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Five Steps to Determine Your Eligibility to Receive Disability Benefits

Scott Monge

Just because you know you are disabled and unable to work, it does not mean that the Social Security Administration is going to feel the same. Since their bureaucrats are obviously unable to feel what you are feeling, they follow a very meticulous five-step process to determine whether you meet their definition of "disabled."

When you apply for Social Security disability, it is vital that you include absolutely anything and everything that is required to back up your claim. Here's how your Social Security Administration (SSA) caseworkers will evaluate your application:

  1. First, they will look to see if you are currently working. If you are working and your monthly earnings average more than $1,040 (for 2013), they will usually not consider you to be disabled. If you are earning less than that amount, or not working at all, they will move on to the next step.
  2. Next, the SSA will determine if your condition is considered to be "severe." This means that your condition interferes with basic work-related activities. If your condition does not interfere with employment, you will not be considered disabled.
  3. Next, they will consult their official list of disabling conditions. If your condition is on their list, it is considered severe enough to automatically qualify you as disabled. Good news: even if your specific condition is not on the list, this does not mean you are automatically disqualified. The SSA will determine if your condition could be considered of equal severity to another medical issue on the list. If they think it is equal, you will be considered disabled. If they cannot verify this, they will move on to step four to continue to determine eligibility.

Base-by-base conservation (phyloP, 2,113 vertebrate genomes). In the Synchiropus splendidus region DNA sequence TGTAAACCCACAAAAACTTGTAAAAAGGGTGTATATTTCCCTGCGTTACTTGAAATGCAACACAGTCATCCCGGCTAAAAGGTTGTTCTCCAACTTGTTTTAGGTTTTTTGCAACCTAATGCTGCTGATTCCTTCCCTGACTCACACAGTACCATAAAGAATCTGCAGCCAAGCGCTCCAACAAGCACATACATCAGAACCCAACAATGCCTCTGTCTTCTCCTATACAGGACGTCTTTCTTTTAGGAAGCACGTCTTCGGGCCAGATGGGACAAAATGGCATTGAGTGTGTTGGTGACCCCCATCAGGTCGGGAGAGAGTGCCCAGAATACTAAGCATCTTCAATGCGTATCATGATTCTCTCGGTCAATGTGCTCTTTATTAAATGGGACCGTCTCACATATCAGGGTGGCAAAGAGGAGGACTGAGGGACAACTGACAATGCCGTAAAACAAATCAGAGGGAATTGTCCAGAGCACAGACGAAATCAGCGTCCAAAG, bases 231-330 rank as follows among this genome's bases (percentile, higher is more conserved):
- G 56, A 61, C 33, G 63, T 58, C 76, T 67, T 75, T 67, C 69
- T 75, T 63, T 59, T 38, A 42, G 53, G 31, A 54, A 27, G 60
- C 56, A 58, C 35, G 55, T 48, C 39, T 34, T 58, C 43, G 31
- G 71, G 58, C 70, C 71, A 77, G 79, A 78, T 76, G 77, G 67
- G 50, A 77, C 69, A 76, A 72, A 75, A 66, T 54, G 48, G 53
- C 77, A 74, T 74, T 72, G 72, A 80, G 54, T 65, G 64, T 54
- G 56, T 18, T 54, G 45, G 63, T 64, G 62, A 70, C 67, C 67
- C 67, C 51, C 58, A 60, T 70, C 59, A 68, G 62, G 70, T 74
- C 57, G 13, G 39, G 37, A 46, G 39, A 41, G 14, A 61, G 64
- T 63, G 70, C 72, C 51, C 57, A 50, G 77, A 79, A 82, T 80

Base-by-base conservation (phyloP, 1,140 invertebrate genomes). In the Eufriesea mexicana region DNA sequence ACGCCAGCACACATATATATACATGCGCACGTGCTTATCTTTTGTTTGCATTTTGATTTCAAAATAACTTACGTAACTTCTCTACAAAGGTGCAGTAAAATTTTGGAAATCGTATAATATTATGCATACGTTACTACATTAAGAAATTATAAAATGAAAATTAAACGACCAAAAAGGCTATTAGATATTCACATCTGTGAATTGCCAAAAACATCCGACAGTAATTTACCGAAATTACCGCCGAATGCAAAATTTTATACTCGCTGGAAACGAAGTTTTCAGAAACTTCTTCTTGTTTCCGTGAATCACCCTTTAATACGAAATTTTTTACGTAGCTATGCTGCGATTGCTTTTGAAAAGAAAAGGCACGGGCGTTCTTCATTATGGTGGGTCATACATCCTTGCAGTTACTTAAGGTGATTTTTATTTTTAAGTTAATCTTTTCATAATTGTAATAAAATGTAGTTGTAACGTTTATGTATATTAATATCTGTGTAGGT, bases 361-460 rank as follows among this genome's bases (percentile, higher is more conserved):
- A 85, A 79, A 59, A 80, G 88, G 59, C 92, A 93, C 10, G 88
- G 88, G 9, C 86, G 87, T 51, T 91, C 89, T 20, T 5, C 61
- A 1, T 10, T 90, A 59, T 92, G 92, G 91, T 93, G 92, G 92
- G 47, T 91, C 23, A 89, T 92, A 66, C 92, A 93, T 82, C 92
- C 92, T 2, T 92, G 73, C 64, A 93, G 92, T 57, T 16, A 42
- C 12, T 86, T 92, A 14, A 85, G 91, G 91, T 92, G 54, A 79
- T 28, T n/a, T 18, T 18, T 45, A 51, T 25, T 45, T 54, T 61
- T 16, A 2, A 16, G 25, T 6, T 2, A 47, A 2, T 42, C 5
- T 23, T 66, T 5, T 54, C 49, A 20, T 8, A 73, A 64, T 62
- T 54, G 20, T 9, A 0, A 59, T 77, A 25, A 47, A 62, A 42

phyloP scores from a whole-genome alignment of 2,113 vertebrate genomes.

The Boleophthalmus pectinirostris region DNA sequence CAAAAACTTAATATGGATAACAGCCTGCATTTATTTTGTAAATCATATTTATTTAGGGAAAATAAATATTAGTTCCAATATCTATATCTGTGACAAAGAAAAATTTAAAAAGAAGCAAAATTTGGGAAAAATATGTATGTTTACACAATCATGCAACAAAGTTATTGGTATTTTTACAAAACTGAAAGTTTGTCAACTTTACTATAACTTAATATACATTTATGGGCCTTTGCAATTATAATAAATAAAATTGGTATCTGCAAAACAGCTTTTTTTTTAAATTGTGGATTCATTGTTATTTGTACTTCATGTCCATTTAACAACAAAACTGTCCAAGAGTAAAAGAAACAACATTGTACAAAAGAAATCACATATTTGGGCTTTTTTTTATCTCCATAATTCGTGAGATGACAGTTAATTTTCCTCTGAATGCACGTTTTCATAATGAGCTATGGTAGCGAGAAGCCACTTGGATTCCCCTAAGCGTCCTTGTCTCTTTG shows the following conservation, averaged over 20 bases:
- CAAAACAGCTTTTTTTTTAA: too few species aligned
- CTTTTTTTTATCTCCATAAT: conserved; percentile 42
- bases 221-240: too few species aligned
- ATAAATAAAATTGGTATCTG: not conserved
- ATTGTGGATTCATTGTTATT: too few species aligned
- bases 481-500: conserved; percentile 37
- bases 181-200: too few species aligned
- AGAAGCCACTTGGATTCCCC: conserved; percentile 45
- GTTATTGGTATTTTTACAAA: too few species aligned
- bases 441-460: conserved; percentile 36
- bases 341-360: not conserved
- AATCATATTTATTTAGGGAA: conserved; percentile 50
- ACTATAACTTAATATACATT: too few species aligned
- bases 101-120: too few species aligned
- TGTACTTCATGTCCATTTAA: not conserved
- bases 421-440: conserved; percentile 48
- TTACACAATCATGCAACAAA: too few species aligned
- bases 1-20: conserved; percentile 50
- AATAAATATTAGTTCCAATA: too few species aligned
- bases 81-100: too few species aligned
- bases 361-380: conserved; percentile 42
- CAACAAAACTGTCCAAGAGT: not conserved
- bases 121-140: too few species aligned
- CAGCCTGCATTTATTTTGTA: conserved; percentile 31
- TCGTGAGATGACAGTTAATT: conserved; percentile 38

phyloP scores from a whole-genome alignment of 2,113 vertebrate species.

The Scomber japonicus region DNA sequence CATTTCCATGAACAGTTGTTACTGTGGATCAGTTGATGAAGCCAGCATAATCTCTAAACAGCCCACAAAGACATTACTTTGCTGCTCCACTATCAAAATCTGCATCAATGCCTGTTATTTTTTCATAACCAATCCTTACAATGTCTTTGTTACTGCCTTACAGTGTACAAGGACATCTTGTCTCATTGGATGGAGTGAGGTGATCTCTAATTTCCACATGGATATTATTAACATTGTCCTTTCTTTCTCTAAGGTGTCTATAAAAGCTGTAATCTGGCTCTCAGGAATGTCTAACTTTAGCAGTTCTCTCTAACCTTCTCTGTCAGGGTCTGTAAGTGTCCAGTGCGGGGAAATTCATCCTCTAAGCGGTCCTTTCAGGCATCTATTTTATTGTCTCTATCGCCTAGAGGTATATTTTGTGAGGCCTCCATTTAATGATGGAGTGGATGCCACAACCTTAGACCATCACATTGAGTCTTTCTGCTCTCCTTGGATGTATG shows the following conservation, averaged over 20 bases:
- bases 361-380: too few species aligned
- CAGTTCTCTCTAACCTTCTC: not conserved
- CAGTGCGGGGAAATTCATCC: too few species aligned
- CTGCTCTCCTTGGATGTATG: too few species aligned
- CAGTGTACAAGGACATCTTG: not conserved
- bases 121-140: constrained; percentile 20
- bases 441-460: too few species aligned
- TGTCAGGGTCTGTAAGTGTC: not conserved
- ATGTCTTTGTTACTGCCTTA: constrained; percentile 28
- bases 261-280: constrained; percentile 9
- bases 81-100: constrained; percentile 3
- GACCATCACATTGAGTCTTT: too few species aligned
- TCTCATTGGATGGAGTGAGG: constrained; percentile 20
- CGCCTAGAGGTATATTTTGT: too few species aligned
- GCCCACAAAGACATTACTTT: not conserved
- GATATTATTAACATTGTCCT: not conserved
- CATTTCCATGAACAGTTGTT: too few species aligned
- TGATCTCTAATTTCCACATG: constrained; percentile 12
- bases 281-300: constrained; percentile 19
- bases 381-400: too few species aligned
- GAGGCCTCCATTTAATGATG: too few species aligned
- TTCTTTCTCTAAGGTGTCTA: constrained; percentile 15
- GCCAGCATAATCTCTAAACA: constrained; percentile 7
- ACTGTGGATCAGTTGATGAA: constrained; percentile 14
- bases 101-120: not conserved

4. Further evaluation of your medical condition. Even if your condition is not on the list of disabling conditions (or considered equal to a condition on the list), it still may be severe enough to prevent you from doing the work you did previously. If it does prevent you from being able to do the work you did previously, they will move on to step five. If not, you will not be eligible to receive disability benefits.
  5. Evaluating your employability. Since the SSA has determined you're unable to do the work you did previously, your caseworkers will try to figure out if you can adjust to other work. If they do not think you can do any other work, you will be approved for disability benefits.

Now that you know what the Social Security Administration is looking for, you need to make sure your application proves your disability properly. If your application has been denied, or you need assistance making sure you file a proper application, call the Accident & Disability Attorneys of Monge and Associates at (800) 860-8021 for a free consultation.

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